Shortly after the discovery and arrest of the suspects, in early 2015, Bogaard initiated the formation of a Task Force on Financial Administration and Internal Control and charged it with making recommendations to the City Council and the City Manager in response to the embezzlement.

The Task Force was chaired by Pasadena lawyer and broadcast executive Doug Kranwinkle. In September 2015, the Task Force submitted its initial findings to the City Council recommending the creation of a citizen’s audit advisory committee. The report said complacency and shortcuts were partly to blame for allowing the scheme to continue for more than a decade.

“There were in fact processes in place that should have stopped the embezzlement in its early stages,” Kranwinkle wrote in the Task Force report. “But a climate of complacency appears to have developed and the processes were at best disregarded. Perhaps what is most troubling about the embezzlement is not the aggregate amount taken but that it continued for over 11 years.”

Recalling the steps the City has taken in response to the scandal, Kranwinkle said he’s glad the case is beginning to move forward “after a very long time.”

More than three years have passed since Wooten, Collins and Jenkins were arrested.

Kranwinkle says he’s also glad some of the changes his Task Force recommended are being put in place.

“They’ve implemented quite a number of them and I recognize that because I do sit on the Rose Bowl Operating Company Board,” Kranwinkle said. “The City, I think, was quite diligent moving forward.”

Derderian said the City has since hired a Certified Public Accountant firm to complete a comprehensive citywide fraud risk assessment, and City departments are implementing recommended changes from this assessment.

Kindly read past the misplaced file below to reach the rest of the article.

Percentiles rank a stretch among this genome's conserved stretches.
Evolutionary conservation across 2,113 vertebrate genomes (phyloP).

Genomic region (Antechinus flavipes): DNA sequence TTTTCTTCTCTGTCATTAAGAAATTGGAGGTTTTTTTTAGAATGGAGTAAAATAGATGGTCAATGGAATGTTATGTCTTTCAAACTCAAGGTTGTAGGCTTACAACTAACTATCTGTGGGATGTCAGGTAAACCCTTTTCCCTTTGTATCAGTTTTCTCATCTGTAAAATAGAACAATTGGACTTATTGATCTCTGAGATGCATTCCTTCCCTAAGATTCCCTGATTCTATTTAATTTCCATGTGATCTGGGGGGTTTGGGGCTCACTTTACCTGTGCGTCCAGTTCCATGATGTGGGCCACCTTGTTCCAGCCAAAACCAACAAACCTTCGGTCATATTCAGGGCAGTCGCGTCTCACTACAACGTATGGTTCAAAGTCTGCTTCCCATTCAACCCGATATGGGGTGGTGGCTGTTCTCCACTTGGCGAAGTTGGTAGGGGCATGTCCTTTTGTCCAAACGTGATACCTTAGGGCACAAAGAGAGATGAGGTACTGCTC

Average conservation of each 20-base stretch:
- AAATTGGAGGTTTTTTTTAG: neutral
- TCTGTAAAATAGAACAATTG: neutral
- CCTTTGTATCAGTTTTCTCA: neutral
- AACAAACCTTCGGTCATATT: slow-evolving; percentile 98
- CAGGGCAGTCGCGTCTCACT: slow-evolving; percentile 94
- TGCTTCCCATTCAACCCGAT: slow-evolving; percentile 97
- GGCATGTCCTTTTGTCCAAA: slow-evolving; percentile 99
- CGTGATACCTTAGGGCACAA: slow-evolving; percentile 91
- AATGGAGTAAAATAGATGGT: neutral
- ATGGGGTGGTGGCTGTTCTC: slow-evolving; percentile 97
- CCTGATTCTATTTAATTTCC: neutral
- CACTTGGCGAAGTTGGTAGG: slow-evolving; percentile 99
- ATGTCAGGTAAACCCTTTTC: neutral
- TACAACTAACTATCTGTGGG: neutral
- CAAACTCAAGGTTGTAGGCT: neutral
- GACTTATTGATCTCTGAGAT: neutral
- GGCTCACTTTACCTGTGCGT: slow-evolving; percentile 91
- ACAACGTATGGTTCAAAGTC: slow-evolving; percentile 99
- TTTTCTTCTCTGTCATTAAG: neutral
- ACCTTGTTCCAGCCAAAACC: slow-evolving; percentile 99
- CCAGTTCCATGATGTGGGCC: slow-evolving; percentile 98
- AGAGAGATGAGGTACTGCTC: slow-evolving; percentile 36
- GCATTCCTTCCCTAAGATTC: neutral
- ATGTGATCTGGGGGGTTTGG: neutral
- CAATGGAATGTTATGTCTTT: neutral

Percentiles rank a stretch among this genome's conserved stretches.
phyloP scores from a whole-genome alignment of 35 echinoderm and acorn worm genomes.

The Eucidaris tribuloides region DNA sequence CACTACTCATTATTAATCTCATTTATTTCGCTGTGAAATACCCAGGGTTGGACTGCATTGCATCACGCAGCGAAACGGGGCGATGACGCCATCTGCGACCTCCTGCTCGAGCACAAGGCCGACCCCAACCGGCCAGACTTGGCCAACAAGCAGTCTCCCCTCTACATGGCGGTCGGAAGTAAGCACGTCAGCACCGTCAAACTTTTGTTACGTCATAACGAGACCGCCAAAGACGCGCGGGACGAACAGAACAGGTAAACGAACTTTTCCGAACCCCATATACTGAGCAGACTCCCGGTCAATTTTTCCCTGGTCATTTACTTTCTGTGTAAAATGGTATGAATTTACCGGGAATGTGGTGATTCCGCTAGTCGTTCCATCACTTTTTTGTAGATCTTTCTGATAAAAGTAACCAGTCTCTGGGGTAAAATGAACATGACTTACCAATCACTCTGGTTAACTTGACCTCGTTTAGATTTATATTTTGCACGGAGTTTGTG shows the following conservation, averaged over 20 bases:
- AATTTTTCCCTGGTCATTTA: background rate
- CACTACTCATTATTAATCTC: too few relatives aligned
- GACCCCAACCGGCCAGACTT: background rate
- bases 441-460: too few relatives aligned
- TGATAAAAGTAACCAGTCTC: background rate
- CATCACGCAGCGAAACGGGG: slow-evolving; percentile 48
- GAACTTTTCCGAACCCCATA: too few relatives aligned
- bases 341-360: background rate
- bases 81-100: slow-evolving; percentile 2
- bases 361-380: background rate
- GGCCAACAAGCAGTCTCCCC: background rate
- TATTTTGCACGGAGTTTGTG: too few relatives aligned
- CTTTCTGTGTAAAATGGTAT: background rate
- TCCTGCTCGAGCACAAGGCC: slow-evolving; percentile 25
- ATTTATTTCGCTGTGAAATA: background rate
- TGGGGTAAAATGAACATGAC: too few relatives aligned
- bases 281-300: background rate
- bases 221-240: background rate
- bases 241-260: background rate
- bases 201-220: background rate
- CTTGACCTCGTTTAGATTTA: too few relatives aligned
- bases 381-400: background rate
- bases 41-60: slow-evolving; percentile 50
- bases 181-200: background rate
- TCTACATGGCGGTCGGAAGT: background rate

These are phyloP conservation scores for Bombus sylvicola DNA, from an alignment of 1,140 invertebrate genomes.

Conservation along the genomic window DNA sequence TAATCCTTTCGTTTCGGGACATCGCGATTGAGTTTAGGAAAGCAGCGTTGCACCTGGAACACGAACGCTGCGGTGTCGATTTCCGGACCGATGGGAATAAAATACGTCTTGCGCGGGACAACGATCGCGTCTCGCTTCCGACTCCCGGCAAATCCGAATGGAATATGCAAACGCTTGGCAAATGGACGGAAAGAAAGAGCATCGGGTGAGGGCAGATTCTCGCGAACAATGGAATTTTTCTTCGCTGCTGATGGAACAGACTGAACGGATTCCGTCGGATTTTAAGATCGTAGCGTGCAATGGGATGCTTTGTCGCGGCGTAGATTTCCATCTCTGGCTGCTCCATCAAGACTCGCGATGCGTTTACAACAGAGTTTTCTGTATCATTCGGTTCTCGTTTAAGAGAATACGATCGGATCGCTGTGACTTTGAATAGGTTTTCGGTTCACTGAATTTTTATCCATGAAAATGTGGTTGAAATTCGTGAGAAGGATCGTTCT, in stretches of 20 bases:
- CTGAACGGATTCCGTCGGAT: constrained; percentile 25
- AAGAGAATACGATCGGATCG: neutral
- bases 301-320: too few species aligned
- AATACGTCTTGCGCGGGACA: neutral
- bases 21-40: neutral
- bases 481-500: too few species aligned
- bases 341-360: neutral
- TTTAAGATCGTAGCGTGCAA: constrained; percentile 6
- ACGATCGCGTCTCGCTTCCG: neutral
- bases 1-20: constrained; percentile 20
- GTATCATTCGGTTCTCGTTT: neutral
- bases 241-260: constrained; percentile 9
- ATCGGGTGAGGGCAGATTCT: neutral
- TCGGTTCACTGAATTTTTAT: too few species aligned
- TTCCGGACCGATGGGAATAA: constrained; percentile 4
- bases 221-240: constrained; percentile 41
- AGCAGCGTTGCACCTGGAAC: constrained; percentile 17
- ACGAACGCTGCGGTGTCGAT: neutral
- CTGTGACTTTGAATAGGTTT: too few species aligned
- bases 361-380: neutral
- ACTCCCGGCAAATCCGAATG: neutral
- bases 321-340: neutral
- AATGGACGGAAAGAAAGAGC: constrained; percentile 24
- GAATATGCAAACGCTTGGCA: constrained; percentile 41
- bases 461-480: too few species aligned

“We will never be able to fully prevent something from happening in the future, but we constantly review processes and procedures to try and improve upon the systems and ensure the systems are working and being adhered to,” Derderian said.

Pasadena received a $5 million payment from its insurance carrier in January 2016 as settlement of a claim the City filed regarding the embezzlement. The amount was about 85 percent of the money allegedly stolen.

What became of the fund that Wooten allegedly raided?

“The Underground Program is still in place and it is now being managed by the Department of Water and Power,” Derderian said.

“As a result of the embezzlement, one of the objectives was to obtain input from the community to determine the future of the program. From there, PWP will make a recommendation to the City Council for review and approval.”

Ricardo Santiago, Public Information Officer for the Los Angeles County District Attorney’s office, said Friday’s hearing for Wooten, Collins and Jenkins was to start at 8:30 a.m. at Department 102 of the Clara Shortridge Foltz Criminal Justice Center in downtown Los Angeles.

Santiago said the judge could decide on a date for the start of the formal trial at Friday’s pretrial hearing.